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With only a few days left in 2008, it's time to look back at a year of dizzying highs and crushing lows, of one major economic collapse and many minor shopping frenzies. Folks, it's the annual (two years running!) Racked Recap. This week, we'll be reliving our biggest and brightest (and saddest and darkest) moments, from the best windows of the year to the greatest promotional gimmicks. Take a deep breath of the sweet, sweet nostalgia.
There's no better way to be talked out of a impulse purchase than to have the sale itself resemble a high-priced junk show. If pricetags are still triple digits and you're having to dig through dusty cardboard boxes or waste hours attempting to locate your size only to find the item is irreparably damaged, then it's time to turn on your heel from these, the Worst Five Sales of 2008:
5.) Dolce & Gabbana's Little Shop of Horrors: While there was plenty of selection (they took over two floors of the Metropolitan Pavilion) and the occasional 90% off item, most of it was only suitable for the Real Housewives of Orange County. Finding anything for yourself required two or three hours of hardcore sorting and then a healthy chunk of change to check out. The sheer amount of product (including "Made in China" sandals) made us wonder if they had actually sold much in-store in the past year.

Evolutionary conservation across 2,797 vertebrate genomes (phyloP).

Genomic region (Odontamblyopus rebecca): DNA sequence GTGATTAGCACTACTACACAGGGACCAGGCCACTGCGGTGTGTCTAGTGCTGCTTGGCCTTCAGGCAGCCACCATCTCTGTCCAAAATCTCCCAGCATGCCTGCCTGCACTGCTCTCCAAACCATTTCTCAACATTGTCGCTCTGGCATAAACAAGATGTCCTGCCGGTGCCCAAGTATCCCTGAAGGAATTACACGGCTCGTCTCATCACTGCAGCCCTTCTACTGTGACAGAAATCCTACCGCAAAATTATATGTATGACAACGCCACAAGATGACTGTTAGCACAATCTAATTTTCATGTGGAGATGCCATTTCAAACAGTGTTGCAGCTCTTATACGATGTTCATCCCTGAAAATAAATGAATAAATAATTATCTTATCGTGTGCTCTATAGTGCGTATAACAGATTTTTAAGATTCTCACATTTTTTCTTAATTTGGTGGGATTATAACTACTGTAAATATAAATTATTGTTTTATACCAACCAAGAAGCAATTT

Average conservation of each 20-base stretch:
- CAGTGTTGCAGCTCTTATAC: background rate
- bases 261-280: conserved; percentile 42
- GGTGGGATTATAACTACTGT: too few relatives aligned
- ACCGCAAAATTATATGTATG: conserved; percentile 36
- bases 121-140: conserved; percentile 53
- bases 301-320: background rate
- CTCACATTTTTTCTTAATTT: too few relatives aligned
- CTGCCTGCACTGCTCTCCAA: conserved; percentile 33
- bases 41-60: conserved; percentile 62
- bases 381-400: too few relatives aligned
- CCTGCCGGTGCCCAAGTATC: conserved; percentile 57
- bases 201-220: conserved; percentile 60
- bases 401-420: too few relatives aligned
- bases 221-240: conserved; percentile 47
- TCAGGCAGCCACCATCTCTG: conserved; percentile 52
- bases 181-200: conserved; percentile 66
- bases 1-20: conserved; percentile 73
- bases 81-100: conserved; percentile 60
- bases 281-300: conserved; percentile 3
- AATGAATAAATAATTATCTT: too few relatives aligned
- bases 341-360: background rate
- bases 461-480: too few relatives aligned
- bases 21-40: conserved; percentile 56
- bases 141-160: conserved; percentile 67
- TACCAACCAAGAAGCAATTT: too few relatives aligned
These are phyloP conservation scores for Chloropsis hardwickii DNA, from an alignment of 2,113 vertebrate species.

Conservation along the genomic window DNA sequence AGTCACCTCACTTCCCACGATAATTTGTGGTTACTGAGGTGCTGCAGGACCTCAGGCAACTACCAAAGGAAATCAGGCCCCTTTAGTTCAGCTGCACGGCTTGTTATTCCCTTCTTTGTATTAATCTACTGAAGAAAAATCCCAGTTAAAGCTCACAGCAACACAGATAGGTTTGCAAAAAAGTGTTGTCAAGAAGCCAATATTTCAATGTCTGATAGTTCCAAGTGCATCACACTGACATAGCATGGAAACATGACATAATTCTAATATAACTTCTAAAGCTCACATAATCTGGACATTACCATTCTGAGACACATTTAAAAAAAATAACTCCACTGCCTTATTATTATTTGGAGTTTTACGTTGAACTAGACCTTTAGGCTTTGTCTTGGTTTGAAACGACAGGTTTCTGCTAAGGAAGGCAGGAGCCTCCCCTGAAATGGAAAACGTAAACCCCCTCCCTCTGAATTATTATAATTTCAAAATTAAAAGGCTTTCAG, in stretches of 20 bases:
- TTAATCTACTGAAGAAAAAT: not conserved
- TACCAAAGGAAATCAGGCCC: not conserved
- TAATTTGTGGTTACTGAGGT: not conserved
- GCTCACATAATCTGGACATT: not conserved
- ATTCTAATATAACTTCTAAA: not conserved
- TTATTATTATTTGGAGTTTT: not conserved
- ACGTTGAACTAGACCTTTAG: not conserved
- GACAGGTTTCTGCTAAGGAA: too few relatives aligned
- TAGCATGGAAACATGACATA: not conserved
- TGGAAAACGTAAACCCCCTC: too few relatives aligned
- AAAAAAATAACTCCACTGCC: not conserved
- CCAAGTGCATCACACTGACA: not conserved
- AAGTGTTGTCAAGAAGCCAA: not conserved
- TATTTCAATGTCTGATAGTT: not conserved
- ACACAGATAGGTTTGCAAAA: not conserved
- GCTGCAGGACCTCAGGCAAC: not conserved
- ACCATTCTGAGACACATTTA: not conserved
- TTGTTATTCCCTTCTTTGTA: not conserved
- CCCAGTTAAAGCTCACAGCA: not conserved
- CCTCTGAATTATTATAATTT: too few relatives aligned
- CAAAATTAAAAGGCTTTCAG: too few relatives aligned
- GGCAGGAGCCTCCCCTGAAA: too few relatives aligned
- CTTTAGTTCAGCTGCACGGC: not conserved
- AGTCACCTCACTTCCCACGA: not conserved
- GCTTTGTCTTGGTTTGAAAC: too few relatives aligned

4.) La Perla's November junk show: Because all women dream of wearing lacy La Perla dug from the bottom of a cardboard box. $40 bras and $424 bustiers in a limited and unorganized range of sizes didn't help either.
3.) Free People Frustration: A scathing review of the sale from a tipster included this dispatch what sounds like sample sale hell: "Shopping here is like spending an unusually difficult evening at Loehman’s or Filene’s Basement, but with more salespeople yelling at you that the dressing rooms are about to close." Add to this that the discount was only 50% off and the dressing rooms gross, and we'd be surprised if anyone bought anything.
2.) Kid Robot is the opposite of fun: Despite shill comments meant as damage control, our experience at the November Kid Robot sale revealed no toys for sale and a still-pricey, uninspiring selection of everything else. The dingy nook of a space and the crowd of whining children spoiled the attitude of shoppers who milled about, desperately looking for something worthwhile to purchase now that they had made the trek to the sale.
1.) Jimmy Choo Chokes: Hosting a huge sale at the Metropolitan Pavilion in July, Jimmy Choo trucked out all of his most damaged and worn pairs, hoping the discount-happy masses would buy them anyways. Soles were badly scuffed and heel decorations were stripped, and yet prices were upwards of $400. Very few bought, and so Choo tried again with a one-day sale in the midst of December layoffs. The short timeframe paired with the small size of the 14th floor space (with only six chairs for sitting) caused a buying frenzy; we imagine many were feeling the worst kind of buyer's remorse the next day.